During the meeting, Anderson recounted how she told Library Director Garza, the two of them would review the removed titles “and the court will approve any books that are moved to the adult section.” She continued, “Never thinking that it would be called a raid, what a horrible word to use.”

Anderson said she had to act because she believed library staff were not doing anything about what she calls explicit and offensive material, even after the commission passed a new obscenity policy for local libraries.

“The community standard of what is appropriate for the books in our library was never going to come from our library director,” she said.

The new library obscenity policy states books in the children’s and young adult sections that are deemed obscene under the Texas Penal Code have to be moved to the library’s adult section.

However, according to this definition, to be considered obscene a work has to be sexually explicit and “lack serious literary, artistic, political, and scientific value.” Garza, as well as the county’s attorney, have previously stated there is no evidence any books in the county’s collection meet that standard.

That didn’t stop over a dozen Midlanders from demanding the county do more to shield young readers from inappropriate material. Midland County Judge Terry Johnson agreed that books he believes are pornographic needs to be restricted to the adult section.

“Nothing’s been banned. Nothing’s been burnt.” He continued, “We’re just saying that we don’t want our young people exposed to some of the things they’re exposed to.”

That includes books about sex education, surviving sexual assault, as well as works about drag queens and sexual identity.

Shirley Robinson, the executive director of the Texas Library Association, said even if officials are not technically banning books, when policies and procedures are ignored to recategorize or move books off shelves — it’s censorship.

“It’s a clear violation of the First and Fourteenth Amendment,” she said, “When you start removing books from an area or put them in a locked room or creating barriers for people to access information, that’s when you start violating those rights,” she explained.

She said groups trying to censor books is not new, but restricting works written for children and teens to the adult section is a strategy activists are using more.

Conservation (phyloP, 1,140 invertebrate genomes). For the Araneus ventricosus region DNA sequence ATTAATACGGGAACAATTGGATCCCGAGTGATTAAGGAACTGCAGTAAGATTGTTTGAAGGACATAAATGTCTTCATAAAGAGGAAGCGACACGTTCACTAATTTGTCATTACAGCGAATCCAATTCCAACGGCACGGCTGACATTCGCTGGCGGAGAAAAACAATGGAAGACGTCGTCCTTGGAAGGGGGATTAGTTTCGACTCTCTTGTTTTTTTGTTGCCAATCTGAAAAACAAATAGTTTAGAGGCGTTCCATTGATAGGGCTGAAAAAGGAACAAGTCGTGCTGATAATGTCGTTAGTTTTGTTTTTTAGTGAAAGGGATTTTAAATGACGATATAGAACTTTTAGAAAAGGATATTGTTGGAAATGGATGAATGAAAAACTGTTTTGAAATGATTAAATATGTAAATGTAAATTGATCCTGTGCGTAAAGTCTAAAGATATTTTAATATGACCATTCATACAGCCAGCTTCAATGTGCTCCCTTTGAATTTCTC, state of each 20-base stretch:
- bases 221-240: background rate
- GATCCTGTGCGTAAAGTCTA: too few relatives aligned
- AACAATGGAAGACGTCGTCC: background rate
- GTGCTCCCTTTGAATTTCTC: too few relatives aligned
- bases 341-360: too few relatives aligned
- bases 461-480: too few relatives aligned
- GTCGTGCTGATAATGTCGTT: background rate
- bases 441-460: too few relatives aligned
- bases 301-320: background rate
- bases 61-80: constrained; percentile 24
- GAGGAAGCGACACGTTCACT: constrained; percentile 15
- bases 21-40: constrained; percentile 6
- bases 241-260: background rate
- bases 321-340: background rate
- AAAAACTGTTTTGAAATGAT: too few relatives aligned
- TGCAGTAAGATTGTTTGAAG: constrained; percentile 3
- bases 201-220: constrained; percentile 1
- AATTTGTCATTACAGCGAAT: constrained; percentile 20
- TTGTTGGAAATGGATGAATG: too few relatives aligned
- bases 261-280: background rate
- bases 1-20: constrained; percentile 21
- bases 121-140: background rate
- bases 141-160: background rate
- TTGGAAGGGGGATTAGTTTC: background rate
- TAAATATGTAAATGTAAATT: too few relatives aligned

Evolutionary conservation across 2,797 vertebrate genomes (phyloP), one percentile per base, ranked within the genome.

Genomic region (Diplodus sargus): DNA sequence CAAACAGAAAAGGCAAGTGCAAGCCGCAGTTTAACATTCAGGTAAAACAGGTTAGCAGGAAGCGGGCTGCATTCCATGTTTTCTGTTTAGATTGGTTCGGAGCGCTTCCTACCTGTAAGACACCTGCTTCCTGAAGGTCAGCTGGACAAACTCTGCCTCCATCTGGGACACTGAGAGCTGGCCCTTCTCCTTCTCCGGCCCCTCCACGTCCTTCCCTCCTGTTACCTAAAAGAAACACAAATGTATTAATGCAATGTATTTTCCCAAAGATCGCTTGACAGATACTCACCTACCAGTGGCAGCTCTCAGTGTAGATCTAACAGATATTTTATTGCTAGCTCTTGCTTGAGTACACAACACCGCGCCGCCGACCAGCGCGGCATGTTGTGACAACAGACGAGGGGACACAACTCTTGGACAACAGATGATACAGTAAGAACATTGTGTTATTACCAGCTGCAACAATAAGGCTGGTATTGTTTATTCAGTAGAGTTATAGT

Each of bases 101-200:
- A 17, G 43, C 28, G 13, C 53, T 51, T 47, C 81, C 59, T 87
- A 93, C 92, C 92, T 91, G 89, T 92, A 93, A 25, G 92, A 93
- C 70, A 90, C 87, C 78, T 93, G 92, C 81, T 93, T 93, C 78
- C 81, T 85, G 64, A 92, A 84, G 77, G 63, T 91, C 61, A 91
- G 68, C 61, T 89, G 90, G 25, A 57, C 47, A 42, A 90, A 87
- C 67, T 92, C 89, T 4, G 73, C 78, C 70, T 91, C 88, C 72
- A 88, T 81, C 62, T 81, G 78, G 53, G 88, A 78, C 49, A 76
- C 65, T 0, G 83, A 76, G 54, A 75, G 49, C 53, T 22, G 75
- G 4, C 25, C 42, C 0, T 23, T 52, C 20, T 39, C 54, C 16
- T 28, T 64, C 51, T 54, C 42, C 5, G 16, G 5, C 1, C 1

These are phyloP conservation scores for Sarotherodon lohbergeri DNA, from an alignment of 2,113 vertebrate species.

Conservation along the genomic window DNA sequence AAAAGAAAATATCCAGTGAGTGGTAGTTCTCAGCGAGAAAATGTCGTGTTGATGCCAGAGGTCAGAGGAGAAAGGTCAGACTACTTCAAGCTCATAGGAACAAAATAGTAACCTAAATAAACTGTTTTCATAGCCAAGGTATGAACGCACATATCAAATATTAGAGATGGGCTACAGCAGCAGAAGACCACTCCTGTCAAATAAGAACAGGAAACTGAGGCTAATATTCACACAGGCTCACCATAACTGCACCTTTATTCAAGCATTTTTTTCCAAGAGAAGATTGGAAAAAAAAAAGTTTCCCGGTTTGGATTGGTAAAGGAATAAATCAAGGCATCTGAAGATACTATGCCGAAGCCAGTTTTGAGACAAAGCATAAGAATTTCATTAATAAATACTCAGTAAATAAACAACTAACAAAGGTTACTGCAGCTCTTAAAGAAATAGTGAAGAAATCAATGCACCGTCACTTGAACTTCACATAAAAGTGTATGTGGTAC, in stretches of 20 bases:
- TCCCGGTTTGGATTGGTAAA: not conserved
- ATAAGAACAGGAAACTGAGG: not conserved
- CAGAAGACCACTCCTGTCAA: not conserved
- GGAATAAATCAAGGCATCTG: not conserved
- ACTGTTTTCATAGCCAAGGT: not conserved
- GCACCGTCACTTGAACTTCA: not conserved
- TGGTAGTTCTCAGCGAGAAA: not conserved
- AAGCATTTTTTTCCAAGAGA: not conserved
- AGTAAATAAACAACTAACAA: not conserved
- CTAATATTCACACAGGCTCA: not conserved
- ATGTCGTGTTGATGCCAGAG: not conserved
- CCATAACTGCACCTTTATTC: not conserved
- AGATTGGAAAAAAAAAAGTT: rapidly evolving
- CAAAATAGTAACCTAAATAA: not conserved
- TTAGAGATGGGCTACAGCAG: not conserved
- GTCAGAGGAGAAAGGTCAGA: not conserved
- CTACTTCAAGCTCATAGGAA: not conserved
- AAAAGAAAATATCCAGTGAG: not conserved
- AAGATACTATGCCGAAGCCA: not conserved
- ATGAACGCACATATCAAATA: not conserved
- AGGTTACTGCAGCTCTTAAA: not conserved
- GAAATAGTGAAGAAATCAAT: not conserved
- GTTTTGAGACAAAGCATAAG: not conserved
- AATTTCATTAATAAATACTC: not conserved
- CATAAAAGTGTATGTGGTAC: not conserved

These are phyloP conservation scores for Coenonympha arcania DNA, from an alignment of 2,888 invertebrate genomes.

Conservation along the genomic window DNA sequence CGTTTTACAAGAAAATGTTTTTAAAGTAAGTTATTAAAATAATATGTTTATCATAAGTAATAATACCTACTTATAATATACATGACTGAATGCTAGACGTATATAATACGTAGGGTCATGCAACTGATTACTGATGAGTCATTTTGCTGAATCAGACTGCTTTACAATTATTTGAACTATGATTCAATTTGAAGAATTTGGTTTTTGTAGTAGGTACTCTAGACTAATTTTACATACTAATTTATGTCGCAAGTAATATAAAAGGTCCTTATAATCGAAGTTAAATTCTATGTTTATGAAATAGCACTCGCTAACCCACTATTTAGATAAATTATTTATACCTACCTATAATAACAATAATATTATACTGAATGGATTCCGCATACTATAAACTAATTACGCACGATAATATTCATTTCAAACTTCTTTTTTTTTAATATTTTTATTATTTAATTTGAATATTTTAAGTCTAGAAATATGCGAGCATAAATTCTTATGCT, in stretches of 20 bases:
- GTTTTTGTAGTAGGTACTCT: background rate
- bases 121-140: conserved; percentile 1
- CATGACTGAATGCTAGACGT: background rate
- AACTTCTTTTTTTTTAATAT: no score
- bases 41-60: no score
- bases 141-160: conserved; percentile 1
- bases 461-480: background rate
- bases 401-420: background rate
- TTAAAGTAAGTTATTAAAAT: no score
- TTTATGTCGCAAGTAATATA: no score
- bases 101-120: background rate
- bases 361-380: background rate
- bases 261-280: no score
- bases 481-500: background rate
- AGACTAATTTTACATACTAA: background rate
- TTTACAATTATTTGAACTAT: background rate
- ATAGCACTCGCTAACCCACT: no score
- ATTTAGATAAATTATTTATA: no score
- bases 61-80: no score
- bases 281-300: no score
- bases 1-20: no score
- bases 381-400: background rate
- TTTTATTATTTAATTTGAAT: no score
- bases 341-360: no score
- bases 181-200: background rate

In Montgomery County north of Houston, officials barred anyone from checking out materials deemed “explicit or questionable.” The City of Abilene also passed an obscenity law similar to Midland’s this year.

Robinson says groups are working with local governments to censor libraries.

“What we’re seeing are certain groups who are directly working with members of these elected bodies to either go outside or to flagrantly disregard those existing policies or procedures to go in and selectively remove books they don’t personally agree with.”

Heather Bredimus, a mom of four has become a vocal opponent to censorship in Midland. In her opinion, deciding what books children can read is a parent’s responsibility and not the government’s.

“Ultimately it’s my job,” Bredimus said, “If I’m someone who wants to shelter my kids more than the average parent then it’s my responsibility to know what’s in that book.”

She’s repeatedly heard people say they are just trying to protect children, but Bredimus believes this is part of a political agenda.

“I feel like this is a facade [and] the only thing that will stop it are lawsuits unfortunately,” she said.

There are concerns over if and when Midland County will get drawn into an expensive legal battle over its libraries, similar to the one that’s embroiled Llano County in Central Texas since last year. So far no suit has been filed against Midland.

For their part, the majority of the county commissioners remain adamant that what they see as obscene books need to be moved out of the children’s and young adult sections.